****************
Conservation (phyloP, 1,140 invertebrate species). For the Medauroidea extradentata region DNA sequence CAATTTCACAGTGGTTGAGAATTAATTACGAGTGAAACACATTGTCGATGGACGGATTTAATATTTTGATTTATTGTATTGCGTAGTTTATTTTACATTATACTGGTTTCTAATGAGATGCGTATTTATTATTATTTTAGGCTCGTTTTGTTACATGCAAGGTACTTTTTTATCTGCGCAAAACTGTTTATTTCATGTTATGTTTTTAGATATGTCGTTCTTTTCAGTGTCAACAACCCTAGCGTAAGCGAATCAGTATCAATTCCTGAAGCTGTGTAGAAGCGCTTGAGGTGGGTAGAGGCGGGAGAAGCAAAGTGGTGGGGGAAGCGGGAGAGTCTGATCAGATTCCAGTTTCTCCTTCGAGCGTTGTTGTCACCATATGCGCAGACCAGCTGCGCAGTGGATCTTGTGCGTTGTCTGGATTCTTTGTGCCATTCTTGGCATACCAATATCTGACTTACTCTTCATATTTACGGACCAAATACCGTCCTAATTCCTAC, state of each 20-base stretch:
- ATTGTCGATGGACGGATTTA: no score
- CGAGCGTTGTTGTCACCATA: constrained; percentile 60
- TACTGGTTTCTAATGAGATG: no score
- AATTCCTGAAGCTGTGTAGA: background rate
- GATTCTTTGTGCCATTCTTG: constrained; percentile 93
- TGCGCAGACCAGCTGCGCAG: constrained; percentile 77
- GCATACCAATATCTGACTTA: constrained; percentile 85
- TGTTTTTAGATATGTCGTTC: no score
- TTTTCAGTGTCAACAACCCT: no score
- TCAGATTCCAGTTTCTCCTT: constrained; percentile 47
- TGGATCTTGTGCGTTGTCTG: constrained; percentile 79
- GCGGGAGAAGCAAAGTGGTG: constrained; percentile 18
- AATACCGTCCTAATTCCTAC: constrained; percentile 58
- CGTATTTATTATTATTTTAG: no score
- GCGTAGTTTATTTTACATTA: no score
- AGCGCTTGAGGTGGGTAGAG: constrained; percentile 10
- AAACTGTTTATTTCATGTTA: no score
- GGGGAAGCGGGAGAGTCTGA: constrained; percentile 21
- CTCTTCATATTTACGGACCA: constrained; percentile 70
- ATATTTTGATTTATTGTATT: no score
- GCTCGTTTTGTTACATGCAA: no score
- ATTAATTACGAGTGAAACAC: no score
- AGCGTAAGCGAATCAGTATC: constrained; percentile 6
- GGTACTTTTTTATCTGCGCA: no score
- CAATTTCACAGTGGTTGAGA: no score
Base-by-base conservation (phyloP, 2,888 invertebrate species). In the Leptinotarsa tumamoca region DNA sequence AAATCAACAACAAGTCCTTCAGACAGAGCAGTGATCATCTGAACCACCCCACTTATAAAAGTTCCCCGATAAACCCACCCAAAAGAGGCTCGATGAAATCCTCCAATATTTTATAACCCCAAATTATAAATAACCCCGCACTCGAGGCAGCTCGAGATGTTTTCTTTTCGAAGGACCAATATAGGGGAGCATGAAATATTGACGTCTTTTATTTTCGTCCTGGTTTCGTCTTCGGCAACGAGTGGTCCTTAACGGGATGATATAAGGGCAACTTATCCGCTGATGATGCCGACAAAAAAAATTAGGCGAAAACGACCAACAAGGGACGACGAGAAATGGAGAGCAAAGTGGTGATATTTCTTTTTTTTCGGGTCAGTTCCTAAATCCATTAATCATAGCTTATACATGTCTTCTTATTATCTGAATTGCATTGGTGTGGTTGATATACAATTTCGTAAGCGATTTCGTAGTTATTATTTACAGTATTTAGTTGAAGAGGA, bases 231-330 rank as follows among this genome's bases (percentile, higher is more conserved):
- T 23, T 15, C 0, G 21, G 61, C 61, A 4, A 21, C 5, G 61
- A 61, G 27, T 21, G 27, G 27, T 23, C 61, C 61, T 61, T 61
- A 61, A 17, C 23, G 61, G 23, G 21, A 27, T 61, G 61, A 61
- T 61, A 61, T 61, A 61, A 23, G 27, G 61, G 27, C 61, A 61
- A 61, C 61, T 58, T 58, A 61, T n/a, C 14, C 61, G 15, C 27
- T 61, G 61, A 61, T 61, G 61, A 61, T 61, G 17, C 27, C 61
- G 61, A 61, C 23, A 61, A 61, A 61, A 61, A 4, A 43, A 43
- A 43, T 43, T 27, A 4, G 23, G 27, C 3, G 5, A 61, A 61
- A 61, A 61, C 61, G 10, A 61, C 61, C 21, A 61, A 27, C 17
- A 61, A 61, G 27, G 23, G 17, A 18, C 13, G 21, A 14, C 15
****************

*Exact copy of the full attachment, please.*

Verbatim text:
Conservation (phyloP, 1,140 invertebrate species). For the Medauroidea extradentata region DNA sequence CAATTTCACAGTGGTTGAGAATTAATTACGAGTGAAACACATTGTCGATGGACGGATTTAATATTTTGATTTATTGTATTGCGTAGTTTATTTTACATTATACTGGTTTCTAATGAGATGCGTATTTATTATTATTTTAGGCTCGTTTTGTTACATGCAAGGTACTTTTTTATCTGCGCAAAACTGTTTATTTCATGTTATGTTTTTAGATATGTCGTTCTTTTCAGTGTCAACAACCCTAGCGTAAGCGAATCAGTATCAATTCCTGAAGCTGTGTAGAAGCGCTTGAGGTGGGTAGAGGCGGGAGAAGCAAAGTGGTGGGGGAAGCGGGAGAGTCTGATCAGATTCCAGTTTCTCCTTCGAGCGTTGTTGTCACCATATGCGCAGACCAGCTGCGCAGTGGATCTTGTGCGTTGTCTGGATTCTTTGTGCCATTCTTGGCATACCAATATCTGACTTACTCTTCATATTTACGGACCAAATACCGTCCTAATTCCTAC, state of each 20-base stretch:
- ATTGTCGATGGACGGATTTA: no score
- CGAGCGTTGTTGTCACCATA: constrained; percentile 60
- TACTGGTTTCTAATGAGATG: no score
- AATTCCTGAAGCTGTGTAGA: background rate
- GATTCTTTGTGCCATTCTTG: constrained; percentile 93
- TGCGCAGACCAGCTGCGCAG: constrained; percentile 77
- GCATACCAATATCTGACTTA: constrained; percentile 85
- TGTTTTTAGATATGTCGTTC: no score
- TTTTCAGTGTCAACAACCCT: no score
- TCAGATTCCAGTTTCTCCTT: constrained; percentile 47
- TGGATCTTGTGCGTTGTCTG: constrained; percentile 79
- GCGGGAGAAGCAAAGTGGTG: constrained; percentile 18
- AATACCGTCCTAATTCCTAC: constrained; percentile 58
- CGTATTTATTATTATTTTAG: no score
- GCGTAGTTTATTTTACATTA: no score
- AGCGCTTGAGGTGGGTAGAG: constrained; percentile 10
- AAACTGTTTATTTCATGTTA: no score
- GGGGAAGCGGGAGAGTCTGA: constrained; percentile 21
- CTCTTCATATTTACGGACCA: constrained; percentile 70
- ATATTTTGATTTATTGTATT: no score
- GCTCGTTTTGTTACATGCAA: no score
- ATTAATTACGAGTGAAACAC: no score
- AGCGTAAGCGAATCAGTATC: constrained; percentile 6
- GGTACTTTTTTATCTGCGCA: no score
- CAATTTCACAGTGGTTGAGA: no score
Base-by-base conservation (phyloP, 2,888 invertebrate species). In the Leptinotarsa tumamoca region DNA sequence AAATCAACAACAAGTCCTTCAGACAGAGCAGTGATCATCTGAACCACCCCACTTATAAAAGTTCCCCGATAAACCCACCCAAAAGAGGCTCGATGAAATCCTCCAATATTTTATAACCCCAAATTATAAATAACCCCGCACTCGAGGCAGCTCGAGATGTTTTCTTTTCGAAGGACCAATATAGGGGAGCATGAAATATTGACGTCTTTTATTTTCGTCCTGGTTTCGTCTTCGGCAACGAGTGGTCCTTAACGGGATGATATAAGGGCAACTTATCCGCTGATGATGCCGACAAAAAAAATTAGGCGAAAACGACCAACAAGGGACGACGAGAAATGGAGAGCAAAGTGGTGATATTTCTTTTTTTTCGGGTCAGTTCCTAAATCCATTAATCATAGCTTATACATGTCTTCTTATTATCTGAATTGCATTGGTGTGGTTGATATACAATTTCGTAAGCGATTTCGTAGTTATTATTTACAGTATTTAGTTGAAGAGGA, bases 231-330 rank as follows among this genome's bases (percentile, higher is more conserved):
- T 23, T 15, C 0, G 21, G 61, C 61, A 4, A 21, C 5, G 61
- A 61, G 27, T 21, G 27, G 27, T 23, C 61, C 61, T 61, T 61
- A 61, A 17, C 23, G 61, G 23, G 21, A 27, T 61, G 61, A 61
- T 61, A 61, T 61, A 61, A 23, G 27, G 61, G 27, C 61, A 61
- A 61, C 61, T 58, T 58, A 61, T n/a, C 14, C 61, G 15, C 27
- T 61, G 61, A 61, T 61, G 61, A 61, T 61, G 17, C 27, C 61
- G 61, A 61, C 23, A 61, A 61, A 61, A 61, A 4, A 43, A 43
- A 43, T 43, T 27, A 4, G 23, G 27, C 3, G 5, A 61, A 61
- A 61, A 61, C 61, G 10, A 61, C 61, C 21, A 61, A 27, C 17
- A 61, A 61, G 27, G 23, G 17, A 18, C 13, G 21, A 14, C 15